Master of Science
The impacts of climate change are expected to increase the demand for crops that are resistant to drought stress. Understanding the molecular mechanisms involved in the response of plants to such stresses is thus crucial for preventing losses in crop yield. In this study, the role of alfalfa SPL4, a target of the non-coding RNA, miR156, was examined in response to drought stress and with respect to the development of trichomes. We found that transgenic alfalfa plants with RNAi-silenced SPL4 exhibited increased trichome density under both control and drought conditions. Furthermore, in response to withholding water for 14 days, SPL4-RNAi plants exhibited increased root length, water content, chlorophyll content, stomatal conductance, and increased water potential in leaves when compared to wild-type plants. RT-qPCR revealed that SPL4-RNAi plants displayed altered expression levels of genes involved in drought tolerance (SPL9, SPL13), antioxidant biosynthesis (CAT), and trichome production (GL1, GL3). This study demonstrates that SPL4 has a role in both trichome development and in the drought stress response, making it a potential target for the improvement of alfalfa and potentially other crops.
Summary for Lay Audience
To maintain food security as the human population increases, more efficient crop production methods must be developed. This need is exacerbated by global climate change, which causes agricultural areas to suffer extreme weather patterns, such as drought. Drought causes the accumulation of reactive oxygen species (ROS), which can interfere with biological processes and limit plant growth. This is of special interest to Canada, as large parts of the prairies are predicted to be subject to even harsher droughts as climate change progresses. Silencing through miRNAs is a promising molecular tool for inducing desirable changes in plant physiology. One example of this is miR156, which through its interaction with proteins named Squamosa Promoter Binding-Like transcription factors (SPLs), acts as a regulator of both development and stress tolerance. In this study, the role of SPL4, a member of the SPL family, was investigated through the comparison of wild-type (WT) alfalfa plants with alfalfa plants exhibiting reduced SPL4 expression. It was found that under drought conditions, plants with reduced SPL4 expression were greener than WT alfalfa, and had increased root length, water content, water potential, chlorophyll content, and stomatal conductance, indicating a greater tolerance for drought conditions. Trichomes, hair-like structures present on most plant leaves and partly responsible for maintaining water content, were found in greater densities on plants with reduced SPL4 expression under both drought and stress-free conditions. The SPL9 and SPL13 genes involved in negatively regulating drought stress tolerance, were found to have lowered expression, while Catalase (CAT), a gene involved in removing ROS, and Glabrous 1 (GL1) and Glabrous 3 (GL3) genes involved in trichome development were found to have increased expression in SPL4 silenced alfalfa. These results suggest that SPL4 is a possible target for molecular manipulation in order to improve drought tolerance in alfalfa.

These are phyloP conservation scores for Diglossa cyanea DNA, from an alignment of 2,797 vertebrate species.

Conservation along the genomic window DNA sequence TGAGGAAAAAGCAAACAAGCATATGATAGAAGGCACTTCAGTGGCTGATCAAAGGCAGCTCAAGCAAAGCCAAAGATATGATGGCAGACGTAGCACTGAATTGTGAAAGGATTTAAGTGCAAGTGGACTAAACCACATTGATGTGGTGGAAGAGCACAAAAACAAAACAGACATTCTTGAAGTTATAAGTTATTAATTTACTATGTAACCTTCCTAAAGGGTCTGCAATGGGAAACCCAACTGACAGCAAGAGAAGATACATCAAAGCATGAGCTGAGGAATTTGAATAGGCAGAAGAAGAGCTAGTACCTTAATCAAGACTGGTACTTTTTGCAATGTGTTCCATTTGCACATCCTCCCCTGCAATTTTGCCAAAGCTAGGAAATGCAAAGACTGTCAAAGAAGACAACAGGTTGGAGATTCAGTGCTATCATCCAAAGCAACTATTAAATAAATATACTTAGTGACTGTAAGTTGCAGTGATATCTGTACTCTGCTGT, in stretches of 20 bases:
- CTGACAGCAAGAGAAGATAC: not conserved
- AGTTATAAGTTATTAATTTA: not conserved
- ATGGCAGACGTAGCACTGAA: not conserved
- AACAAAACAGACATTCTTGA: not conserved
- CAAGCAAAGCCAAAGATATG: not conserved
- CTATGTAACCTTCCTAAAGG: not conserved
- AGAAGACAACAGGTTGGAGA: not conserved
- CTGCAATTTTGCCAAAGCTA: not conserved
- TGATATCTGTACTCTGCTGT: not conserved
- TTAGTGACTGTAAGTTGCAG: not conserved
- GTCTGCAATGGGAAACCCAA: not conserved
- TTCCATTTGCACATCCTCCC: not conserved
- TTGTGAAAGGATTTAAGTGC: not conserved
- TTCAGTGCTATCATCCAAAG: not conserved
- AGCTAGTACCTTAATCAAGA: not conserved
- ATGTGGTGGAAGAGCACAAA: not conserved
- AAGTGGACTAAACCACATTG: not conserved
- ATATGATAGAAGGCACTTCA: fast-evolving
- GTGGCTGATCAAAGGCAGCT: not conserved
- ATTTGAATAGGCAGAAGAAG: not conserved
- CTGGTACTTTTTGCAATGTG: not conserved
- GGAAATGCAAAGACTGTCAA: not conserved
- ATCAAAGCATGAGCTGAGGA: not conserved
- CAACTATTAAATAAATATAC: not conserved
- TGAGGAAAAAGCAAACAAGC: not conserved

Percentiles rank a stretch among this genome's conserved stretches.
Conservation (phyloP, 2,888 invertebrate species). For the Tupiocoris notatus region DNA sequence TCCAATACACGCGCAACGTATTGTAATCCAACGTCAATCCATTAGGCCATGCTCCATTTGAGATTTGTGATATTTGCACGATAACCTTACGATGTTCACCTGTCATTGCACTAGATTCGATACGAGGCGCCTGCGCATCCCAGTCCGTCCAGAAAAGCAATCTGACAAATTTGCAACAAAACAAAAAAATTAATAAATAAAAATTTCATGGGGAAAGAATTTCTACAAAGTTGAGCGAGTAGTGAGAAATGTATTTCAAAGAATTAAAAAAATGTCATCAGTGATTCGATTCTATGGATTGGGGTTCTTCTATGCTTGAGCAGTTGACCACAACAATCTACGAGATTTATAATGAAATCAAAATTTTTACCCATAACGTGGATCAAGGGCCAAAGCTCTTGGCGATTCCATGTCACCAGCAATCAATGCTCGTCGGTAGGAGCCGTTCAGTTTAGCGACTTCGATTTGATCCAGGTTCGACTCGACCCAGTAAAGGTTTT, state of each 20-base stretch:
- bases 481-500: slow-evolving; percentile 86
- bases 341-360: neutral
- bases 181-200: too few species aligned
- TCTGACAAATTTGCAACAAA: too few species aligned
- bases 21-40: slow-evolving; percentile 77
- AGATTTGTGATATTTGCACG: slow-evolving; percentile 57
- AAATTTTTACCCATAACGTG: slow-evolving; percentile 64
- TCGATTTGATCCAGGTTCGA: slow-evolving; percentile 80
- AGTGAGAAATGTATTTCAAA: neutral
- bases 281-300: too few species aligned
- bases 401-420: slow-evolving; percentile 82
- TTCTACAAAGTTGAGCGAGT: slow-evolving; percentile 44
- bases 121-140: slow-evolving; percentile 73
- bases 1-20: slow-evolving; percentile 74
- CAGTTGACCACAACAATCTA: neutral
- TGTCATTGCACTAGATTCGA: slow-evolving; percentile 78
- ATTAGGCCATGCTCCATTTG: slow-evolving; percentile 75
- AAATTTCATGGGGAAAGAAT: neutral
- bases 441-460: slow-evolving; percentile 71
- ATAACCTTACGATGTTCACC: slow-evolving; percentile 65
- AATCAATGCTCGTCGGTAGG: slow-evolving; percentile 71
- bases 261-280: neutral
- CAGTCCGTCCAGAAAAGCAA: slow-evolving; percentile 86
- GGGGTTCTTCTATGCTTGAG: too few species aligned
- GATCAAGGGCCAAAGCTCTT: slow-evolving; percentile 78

Dan-Dobre, Matei A., "Characterization of SPL4's role in drought stress and trichome development in alfalfa" (2022). Electronic Thesis and Dissertation Repository. 9045.